Robert Byer

“I dream of building an orbiting telescope array sensitive enough to hunt for signs of life on exoplanets”

Timothy Archibald

What was your first encounter with lasers?

As an undergrad in 1964, I had an interview at a little company in Mountain View, California, called Spectra-Physics. Nobody was in the entry room, so I sat and waited for half an hour until I heard people yelling and then I walked through to the back. Earl Bell greeted me and said “Let me show you a laser.” He had just built the first ionised-gas laser. I was fascinated. I became employee 13 and worked there for a year.

How did your laser work lead you to the hunt for gravitational waves?

In 1988, I was visiting the Joint Institute for Laboratory Astrophysics in Boulder, Colorado, when Pete Bender showed me his plans to detect gravitational waves in space using extremely stable and precise lasers. The plan required three satellites orbiting the sun in a triangular formation. The idea was that light from a laser in one satellite would be split into two beams, then each of these beams would travel a million kilometres to one of the other satellites and bounce back. If gravitational waves – tiny ripples in space-time – passed through the region, we would see signs of them when the returning light beams recombined. I had co-invented a laser of the kind that Pete needed, so I said we could probably make one for him. But that satellite system, now called the Laser Interferometer Space Antenna (LISA), still hasn’t been built.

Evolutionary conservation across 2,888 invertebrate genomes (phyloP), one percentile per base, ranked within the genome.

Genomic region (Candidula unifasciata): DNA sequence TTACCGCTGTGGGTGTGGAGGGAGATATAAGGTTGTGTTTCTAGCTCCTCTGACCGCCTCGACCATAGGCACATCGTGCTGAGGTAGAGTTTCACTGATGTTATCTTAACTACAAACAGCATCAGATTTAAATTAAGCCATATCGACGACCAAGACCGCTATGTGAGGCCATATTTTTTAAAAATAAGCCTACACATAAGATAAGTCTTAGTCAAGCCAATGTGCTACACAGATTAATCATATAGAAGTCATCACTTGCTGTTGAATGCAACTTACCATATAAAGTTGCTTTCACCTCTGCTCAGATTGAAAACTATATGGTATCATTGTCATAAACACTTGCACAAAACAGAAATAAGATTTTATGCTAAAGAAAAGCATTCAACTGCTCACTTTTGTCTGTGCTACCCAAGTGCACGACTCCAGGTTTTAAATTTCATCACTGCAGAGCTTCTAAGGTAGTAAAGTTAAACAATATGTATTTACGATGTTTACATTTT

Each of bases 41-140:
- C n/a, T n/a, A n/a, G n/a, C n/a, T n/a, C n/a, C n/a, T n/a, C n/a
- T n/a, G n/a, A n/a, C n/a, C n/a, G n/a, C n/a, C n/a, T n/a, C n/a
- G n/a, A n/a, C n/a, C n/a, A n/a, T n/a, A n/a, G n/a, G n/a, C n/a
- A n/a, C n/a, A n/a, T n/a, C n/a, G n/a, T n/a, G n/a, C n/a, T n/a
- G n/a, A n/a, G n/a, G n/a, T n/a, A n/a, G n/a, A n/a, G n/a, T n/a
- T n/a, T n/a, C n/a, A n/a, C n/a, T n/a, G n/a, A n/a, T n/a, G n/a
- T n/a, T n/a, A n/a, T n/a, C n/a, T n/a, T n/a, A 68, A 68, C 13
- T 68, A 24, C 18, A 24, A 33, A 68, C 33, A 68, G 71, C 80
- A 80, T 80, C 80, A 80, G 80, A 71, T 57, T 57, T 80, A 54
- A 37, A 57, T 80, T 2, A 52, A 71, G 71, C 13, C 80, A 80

So how did you get involved with the Laser …

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